Motorcyclists are all too familiar with the struggles of riding on a sunny day — even a day with perfect weather holds potential risks just because it can be pretty difficult to find a good pair of sunglasses which fits underneath a helmet comfortably. For this reason, many motorcyclists choose to either go without a helmet or without their sunglasses — and neither option is very safe. Fortunately, it appears that the sunglasses industry may be starting to offer motorcyclists with more options which will ensure their safety.
Experienced flyer Dean Siracusa noticed that anyone driving a moving vehicle while wearing a helmet is often at a disadvantage when it comes to eye protection, and he developed Flying Eyes Sunglasses with these motorists in mind. The sunglasses offered by Flying Eyes are easily customizable and can be worn just as comfortably without a helmet as they can with one. Without a helmet on, the glasses rest on the temples like normal glasses; when wearing a helmet, a soft strap attaches to the lenses, making them resemble goggles — but without the clunkiness that would normally accompany a pair of goggles. And if the wearer doesn’t want to use the soft strap, Flying Eyes notes that their glasses have just been redeveloped to feature thinner temple pieces, making it possible to comfortably wear the glasses — with the temple pieces — underneath a helmet. The glasses also feature a soft nose piece, which allows the glasses to rest comfortably and fit snugly without being uncomfortable.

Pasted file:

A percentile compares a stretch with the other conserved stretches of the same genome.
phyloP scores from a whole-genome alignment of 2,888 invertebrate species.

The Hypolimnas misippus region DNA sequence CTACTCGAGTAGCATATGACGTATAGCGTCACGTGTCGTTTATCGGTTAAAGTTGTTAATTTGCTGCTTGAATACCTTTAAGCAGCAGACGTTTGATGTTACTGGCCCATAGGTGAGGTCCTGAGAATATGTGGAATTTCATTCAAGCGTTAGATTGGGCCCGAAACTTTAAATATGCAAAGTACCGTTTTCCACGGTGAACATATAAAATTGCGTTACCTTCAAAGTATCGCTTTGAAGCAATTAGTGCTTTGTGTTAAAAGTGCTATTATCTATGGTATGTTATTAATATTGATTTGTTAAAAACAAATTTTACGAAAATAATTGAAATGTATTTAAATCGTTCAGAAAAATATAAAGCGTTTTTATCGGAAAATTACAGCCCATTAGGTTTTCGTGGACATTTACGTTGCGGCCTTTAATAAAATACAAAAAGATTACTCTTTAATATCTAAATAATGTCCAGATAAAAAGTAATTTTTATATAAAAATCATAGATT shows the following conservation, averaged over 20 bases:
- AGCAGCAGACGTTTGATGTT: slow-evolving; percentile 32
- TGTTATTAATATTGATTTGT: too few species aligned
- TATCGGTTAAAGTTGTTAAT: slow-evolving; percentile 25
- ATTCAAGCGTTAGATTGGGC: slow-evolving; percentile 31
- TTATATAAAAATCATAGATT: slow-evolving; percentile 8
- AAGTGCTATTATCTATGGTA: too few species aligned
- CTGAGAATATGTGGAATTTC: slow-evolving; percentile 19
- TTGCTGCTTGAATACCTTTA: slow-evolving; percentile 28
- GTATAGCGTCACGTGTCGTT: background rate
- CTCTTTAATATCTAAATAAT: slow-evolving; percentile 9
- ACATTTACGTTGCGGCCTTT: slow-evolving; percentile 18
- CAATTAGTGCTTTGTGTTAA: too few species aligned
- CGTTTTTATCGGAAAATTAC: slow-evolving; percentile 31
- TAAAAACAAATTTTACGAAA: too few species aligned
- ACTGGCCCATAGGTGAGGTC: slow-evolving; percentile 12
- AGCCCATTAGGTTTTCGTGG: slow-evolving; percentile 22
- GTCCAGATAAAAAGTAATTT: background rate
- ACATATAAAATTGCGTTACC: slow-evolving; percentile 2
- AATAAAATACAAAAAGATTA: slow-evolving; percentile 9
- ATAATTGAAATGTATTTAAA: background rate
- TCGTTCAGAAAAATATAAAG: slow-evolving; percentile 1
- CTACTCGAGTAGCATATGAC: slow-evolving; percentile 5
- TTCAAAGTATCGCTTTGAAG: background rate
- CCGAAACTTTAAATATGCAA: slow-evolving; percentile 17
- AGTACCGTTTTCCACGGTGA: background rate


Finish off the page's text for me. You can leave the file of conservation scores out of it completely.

The company notes that these glasses were developed with motorists and pilots in mind, but that the target audience has expanded exponentially. Although these glasses are still fairly new on the market and may not be widely available yet, the success of this company and its specialized sunglasses now has many motorists realizing that their own glasses are uncomfortable; however, some motorists are concerned that specialized glasses would be difficult to repair or replace, should they be damaged.
“A good pair of sunglasses, especially polarized, cuts through the glare and allows the driver to better see road outlines, oncoming traffic, and other potential hazards such as road issues that they particularly wouldn’t see with sun in their eyes,” says Craig Anderson, President of The Sunglass Fix. “For motorcyclists in particular, a good pair of sunglasses can protect them from other road hazards such as rocks, large insects, and other debris that can end up in their eye without eye protection.”
Flying Eyes’ sunglasses may not completely change the glasses market, but after hearing about these glasses, many motorists and pilots are realizing that they don’t have to sacrifice safety for comfort.